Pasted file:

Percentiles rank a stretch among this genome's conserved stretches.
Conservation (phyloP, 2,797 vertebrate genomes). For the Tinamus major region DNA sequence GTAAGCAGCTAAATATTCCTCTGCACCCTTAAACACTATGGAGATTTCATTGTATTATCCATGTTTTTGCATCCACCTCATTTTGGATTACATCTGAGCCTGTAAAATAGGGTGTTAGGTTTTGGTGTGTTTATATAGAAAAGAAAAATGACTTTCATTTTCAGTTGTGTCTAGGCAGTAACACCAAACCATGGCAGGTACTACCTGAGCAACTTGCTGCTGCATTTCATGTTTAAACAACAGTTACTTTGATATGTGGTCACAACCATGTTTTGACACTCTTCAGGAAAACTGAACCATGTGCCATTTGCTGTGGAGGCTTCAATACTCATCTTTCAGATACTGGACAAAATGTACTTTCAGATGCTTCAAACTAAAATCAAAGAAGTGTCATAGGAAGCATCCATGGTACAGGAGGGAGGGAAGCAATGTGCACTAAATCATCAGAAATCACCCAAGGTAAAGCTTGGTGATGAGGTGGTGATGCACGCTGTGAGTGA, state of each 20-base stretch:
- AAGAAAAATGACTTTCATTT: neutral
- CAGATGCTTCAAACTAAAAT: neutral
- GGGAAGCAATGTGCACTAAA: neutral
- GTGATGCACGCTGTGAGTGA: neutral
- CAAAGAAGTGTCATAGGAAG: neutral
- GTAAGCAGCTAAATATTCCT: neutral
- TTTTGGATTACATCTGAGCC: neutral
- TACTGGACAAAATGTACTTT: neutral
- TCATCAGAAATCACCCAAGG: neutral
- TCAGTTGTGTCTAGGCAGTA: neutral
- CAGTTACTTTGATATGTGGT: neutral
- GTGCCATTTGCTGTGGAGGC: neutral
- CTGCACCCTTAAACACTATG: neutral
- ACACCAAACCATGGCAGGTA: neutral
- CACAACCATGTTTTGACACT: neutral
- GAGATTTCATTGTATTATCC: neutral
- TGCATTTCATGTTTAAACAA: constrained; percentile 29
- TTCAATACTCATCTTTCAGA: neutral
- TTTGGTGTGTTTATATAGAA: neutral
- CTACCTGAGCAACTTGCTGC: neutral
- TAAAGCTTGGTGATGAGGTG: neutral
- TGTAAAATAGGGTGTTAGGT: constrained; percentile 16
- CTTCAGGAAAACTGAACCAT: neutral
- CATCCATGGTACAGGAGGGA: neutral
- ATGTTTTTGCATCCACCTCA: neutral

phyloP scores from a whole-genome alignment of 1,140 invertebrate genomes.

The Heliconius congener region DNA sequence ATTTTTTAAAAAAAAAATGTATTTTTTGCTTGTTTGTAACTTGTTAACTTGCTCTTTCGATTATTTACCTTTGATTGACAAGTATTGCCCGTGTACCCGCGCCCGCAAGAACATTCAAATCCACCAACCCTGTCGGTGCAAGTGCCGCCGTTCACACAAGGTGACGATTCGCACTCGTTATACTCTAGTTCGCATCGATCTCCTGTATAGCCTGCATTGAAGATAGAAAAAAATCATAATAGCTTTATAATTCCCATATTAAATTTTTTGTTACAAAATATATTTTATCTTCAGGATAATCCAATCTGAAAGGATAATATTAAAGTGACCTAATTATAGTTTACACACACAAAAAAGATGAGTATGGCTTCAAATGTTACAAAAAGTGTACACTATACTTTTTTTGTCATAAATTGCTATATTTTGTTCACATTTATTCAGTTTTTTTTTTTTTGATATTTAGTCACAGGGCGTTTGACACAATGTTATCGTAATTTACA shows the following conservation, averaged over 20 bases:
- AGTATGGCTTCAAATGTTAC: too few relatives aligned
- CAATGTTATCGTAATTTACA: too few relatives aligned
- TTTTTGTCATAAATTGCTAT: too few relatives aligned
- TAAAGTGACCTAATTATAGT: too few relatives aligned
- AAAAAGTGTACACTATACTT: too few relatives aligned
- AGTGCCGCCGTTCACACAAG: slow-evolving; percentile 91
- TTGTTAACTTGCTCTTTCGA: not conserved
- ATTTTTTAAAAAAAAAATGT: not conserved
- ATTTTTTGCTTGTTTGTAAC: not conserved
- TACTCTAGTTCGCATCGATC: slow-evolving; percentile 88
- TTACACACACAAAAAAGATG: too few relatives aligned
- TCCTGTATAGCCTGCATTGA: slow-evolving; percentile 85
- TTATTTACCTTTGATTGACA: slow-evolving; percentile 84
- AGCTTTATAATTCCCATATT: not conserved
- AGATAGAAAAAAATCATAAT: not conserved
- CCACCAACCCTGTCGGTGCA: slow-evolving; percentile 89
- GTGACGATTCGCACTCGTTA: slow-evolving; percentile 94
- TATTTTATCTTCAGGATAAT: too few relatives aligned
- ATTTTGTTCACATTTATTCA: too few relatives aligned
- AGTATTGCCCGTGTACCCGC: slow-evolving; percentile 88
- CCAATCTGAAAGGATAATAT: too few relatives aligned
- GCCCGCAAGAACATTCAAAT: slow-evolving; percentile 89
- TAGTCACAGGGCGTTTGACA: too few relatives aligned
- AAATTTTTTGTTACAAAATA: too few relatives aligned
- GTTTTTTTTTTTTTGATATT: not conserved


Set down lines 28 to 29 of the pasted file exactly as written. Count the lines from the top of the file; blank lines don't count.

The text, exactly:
phyloP scores from a whole-genome alignment of 1,140 invertebrate genomes.

The Heliconius congener region DNA sequence ATTTTTTAAAAAAAAAATGTATTTTTTGCTTGTTTGTAACTTGTTAACTTGCTCTTTCGATTATTTACCTTTGATTGACAAGTATTGCCCGTGTACCCGCGCCCGCAAGAACATTCAAATCCACCAACCCTGTCGGTGCAAGTGCCGCCGTTCACACAAGGTGACGATTCGCACTCGTTATACTCTAGTTCGCATCGATCTCCTGTATAGCCTGCATTGAAGATAGAAAAAAATCATAATAGCTTTATAATTCCCATATTAAATTTTTTGTTACAAAATATATTTTATCTTCAGGATAATCCAATCTGAAAGGATAATATTAAAGTGACCTAATTATAGTTTACACACACAAAAAAGATGAGTATGGCTTCAAATGTTACAAAAAGTGTACACTATACTTTTTTTGTCATAAATTGCTATATTTTGTTCACATTTATTCAGTTTTTTTTTTTTTGATATTTAGTCACAGGGCGTTTGACACAATGTTATCGTAATTTACA shows the following conservation, averaged over 20 bases: